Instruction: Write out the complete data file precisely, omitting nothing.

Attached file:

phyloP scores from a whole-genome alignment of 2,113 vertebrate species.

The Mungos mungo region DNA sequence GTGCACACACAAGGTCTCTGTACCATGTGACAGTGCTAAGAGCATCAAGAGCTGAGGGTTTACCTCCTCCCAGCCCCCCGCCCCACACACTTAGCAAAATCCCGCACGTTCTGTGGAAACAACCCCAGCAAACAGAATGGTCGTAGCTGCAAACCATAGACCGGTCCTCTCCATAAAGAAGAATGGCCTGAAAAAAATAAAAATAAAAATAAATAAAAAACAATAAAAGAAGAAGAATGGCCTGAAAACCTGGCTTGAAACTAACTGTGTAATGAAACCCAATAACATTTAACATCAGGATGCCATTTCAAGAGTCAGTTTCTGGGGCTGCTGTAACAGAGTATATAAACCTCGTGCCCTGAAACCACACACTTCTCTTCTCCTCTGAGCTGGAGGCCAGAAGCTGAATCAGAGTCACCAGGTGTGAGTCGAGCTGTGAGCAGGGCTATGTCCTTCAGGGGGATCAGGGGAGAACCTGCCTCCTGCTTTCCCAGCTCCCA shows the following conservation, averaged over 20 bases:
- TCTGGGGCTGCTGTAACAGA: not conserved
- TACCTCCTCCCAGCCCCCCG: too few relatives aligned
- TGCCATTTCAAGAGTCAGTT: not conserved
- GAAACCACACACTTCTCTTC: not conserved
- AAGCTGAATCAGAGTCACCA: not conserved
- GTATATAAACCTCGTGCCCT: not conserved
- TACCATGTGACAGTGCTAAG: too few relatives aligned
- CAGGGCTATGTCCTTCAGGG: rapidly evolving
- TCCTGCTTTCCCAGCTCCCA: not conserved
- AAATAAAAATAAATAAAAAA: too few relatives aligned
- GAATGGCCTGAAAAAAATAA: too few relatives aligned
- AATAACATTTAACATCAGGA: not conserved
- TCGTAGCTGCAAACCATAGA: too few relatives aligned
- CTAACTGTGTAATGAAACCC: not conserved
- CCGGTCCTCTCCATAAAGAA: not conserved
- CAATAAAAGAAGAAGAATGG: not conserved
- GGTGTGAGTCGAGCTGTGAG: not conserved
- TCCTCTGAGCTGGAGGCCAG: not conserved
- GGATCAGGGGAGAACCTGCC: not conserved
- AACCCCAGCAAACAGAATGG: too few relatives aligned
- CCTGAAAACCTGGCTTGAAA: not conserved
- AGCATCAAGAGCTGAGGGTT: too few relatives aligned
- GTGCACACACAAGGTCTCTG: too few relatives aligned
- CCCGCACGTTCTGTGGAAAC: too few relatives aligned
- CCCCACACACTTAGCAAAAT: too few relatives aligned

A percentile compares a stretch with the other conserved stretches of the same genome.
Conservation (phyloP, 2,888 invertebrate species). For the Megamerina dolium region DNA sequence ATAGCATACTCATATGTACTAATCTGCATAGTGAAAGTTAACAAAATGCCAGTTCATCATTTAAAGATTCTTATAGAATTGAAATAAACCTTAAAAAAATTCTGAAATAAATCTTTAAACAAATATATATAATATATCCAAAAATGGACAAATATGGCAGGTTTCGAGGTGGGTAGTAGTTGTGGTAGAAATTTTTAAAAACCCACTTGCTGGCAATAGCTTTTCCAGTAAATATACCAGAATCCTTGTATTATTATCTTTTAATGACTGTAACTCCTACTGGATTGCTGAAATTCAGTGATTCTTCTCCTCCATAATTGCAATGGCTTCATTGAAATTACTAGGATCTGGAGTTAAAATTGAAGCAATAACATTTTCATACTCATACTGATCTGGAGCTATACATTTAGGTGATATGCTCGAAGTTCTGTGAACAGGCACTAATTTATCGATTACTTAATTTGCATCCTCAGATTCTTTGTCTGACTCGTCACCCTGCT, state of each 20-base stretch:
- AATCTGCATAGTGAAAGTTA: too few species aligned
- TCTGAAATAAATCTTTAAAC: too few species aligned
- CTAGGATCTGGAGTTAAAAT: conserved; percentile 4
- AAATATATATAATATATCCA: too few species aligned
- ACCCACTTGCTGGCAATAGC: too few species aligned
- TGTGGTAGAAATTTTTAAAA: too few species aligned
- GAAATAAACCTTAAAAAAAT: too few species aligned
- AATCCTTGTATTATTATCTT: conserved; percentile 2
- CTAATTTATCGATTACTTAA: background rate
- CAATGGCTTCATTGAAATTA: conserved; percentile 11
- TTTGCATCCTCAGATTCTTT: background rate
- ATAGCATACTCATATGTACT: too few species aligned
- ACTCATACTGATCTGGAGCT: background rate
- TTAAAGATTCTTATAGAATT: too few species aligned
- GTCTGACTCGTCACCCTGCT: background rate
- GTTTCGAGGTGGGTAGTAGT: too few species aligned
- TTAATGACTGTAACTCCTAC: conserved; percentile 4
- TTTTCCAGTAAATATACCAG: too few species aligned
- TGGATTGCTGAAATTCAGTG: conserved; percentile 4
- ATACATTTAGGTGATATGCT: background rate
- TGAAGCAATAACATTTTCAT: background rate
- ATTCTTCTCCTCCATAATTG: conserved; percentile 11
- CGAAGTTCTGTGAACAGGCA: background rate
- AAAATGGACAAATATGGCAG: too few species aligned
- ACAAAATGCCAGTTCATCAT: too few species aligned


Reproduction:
phyloP scores from a whole-genome alignment of 2,113 vertebrate species.

The Mungos mungo region DNA sequence GTGCACACACAAGGTCTCTGTACCATGTGACAGTGCTAAGAGCATCAAGAGCTGAGGGTTTACCTCCTCCCAGCCCCCCGCCCCACACACTTAGCAAAATCCCGCACGTTCTGTGGAAACAACCCCAGCAAACAGAATGGTCGTAGCTGCAAACCATAGACCGGTCCTCTCCATAAAGAAGAATGGCCTGAAAAAAATAAAAATAAAAATAAATAAAAAACAATAAAAGAAGAAGAATGGCCTGAAAACCTGGCTTGAAACTAACTGTGTAATGAAACCCAATAACATTTAACATCAGGATGCCATTTCAAGAGTCAGTTTCTGGGGCTGCTGTAACAGAGTATATAAACCTCGTGCCCTGAAACCACACACTTCTCTTCTCCTCTGAGCTGGAGGCCAGAAGCTGAATCAGAGTCACCAGGTGTGAGTCGAGCTGTGAGCAGGGCTATGTCCTTCAGGGGGATCAGGGGAGAACCTGCCTCCTGCTTTCCCAGCTCCCA shows the following conservation, averaged over 20 bases:
- TCTGGGGCTGCTGTAACAGA: not conserved
- TACCTCCTCCCAGCCCCCCG: too few relatives aligned
- TGCCATTTCAAGAGTCAGTT: not conserved
- GAAACCACACACTTCTCTTC: not conserved
- AAGCTGAATCAGAGTCACCA: not conserved
- GTATATAAACCTCGTGCCCT: not conserved
- TACCATGTGACAGTGCTAAG: too few relatives aligned
- CAGGGCTATGTCCTTCAGGG: rapidly evolving
- TCCTGCTTTCCCAGCTCCCA: not conserved
- AAATAAAAATAAATAAAAAA: too few relatives aligned
- GAATGGCCTGAAAAAAATAA: too few relatives aligned
- AATAACATTTAACATCAGGA: not conserved
- TCGTAGCTGCAAACCATAGA: too few relatives aligned
- CTAACTGTGTAATGAAACCC: not conserved
- CCGGTCCTCTCCATAAAGAA: not conserved
- CAATAAAAGAAGAAGAATGG: not conserved
- GGTGTGAGTCGAGCTGTGAG: not conserved
- TCCTCTGAGCTGGAGGCCAG: not conserved
- GGATCAGGGGAGAACCTGCC: not conserved
- AACCCCAGCAAACAGAATGG: too few relatives aligned
- CCTGAAAACCTGGCTTGAAA: not conserved
- AGCATCAAGAGCTGAGGGTT: too few relatives aligned
- GTGCACACACAAGGTCTCTG: too few relatives aligned
- CCCGCACGTTCTGTGGAAAC: too few relatives aligned
- CCCCACACACTTAGCAAAAT: too few relatives aligned

A percentile compares a stretch with the other conserved stretches of the same genome.
Conservation (phyloP, 2,888 invertebrate species). For the Megamerina dolium region DNA sequence ATAGCATACTCATATGTACTAATCTGCATAGTGAAAGTTAACAAAATGCCAGTTCATCATTTAAAGATTCTTATAGAATTGAAATAAACCTTAAAAAAATTCTGAAATAAATCTTTAAACAAATATATATAATATATCCAAAAATGGACAAATATGGCAGGTTTCGAGGTGGGTAGTAGTTGTGGTAGAAATTTTTAAAAACCCACTTGCTGGCAATAGCTTTTCCAGTAAATATACCAGAATCCTTGTATTATTATCTTTTAATGACTGTAACTCCTACTGGATTGCTGAAATTCAGTGATTCTTCTCCTCCATAATTGCAATGGCTTCATTGAAATTACTAGGATCTGGAGTTAAAATTGAAGCAATAACATTTTCATACTCATACTGATCTGGAGCTATACATTTAGGTGATATGCTCGAAGTTCTGTGAACAGGCACTAATTTATCGATTACTTAATTTGCATCCTCAGATTCTTTGTCTGACTCGTCACCCTGCT, state of each 20-base stretch:
- AATCTGCATAGTGAAAGTTA: too few species aligned
- TCTGAAATAAATCTTTAAAC: too few species aligned
- CTAGGATCTGGAGTTAAAAT: conserved; percentile 4
- AAATATATATAATATATCCA: too few species aligned
- ACCCACTTGCTGGCAATAGC: too few species aligned
- TGTGGTAGAAATTTTTAAAA: too few species aligned
- GAAATAAACCTTAAAAAAAT: too few species aligned
- AATCCTTGTATTATTATCTT: conserved; percentile 2
- CTAATTTATCGATTACTTAA: background rate
- CAATGGCTTCATTGAAATTA: conserved; percentile 11
- TTTGCATCCTCAGATTCTTT: background rate
- ATAGCATACTCATATGTACT: too few species aligned
- ACTCATACTGATCTGGAGCT: background rate
- TTAAAGATTCTTATAGAATT: too few species aligned
- GTCTGACTCGTCACCCTGCT: background rate
- GTTTCGAGGTGGGTAGTAGT: too few species aligned
- TTAATGACTGTAACTCCTAC: conserved; percentile 4
- TTTTCCAGTAAATATACCAG: too few species aligned
- TGGATTGCTGAAATTCAGTG: conserved; percentile 4
- ATACATTTAGGTGATATGCT: background rate
- TGAAGCAATAACATTTTCAT: background rate
- ATTCTTCTCCTCCATAATTG: conserved; percentile 11
- CGAAGTTCTGTGAACAGGCA: background rate
- AAAATGGACAAATATGGCAG: too few species aligned
- ACAAAATGCCAGTTCATCAT: too few species aligned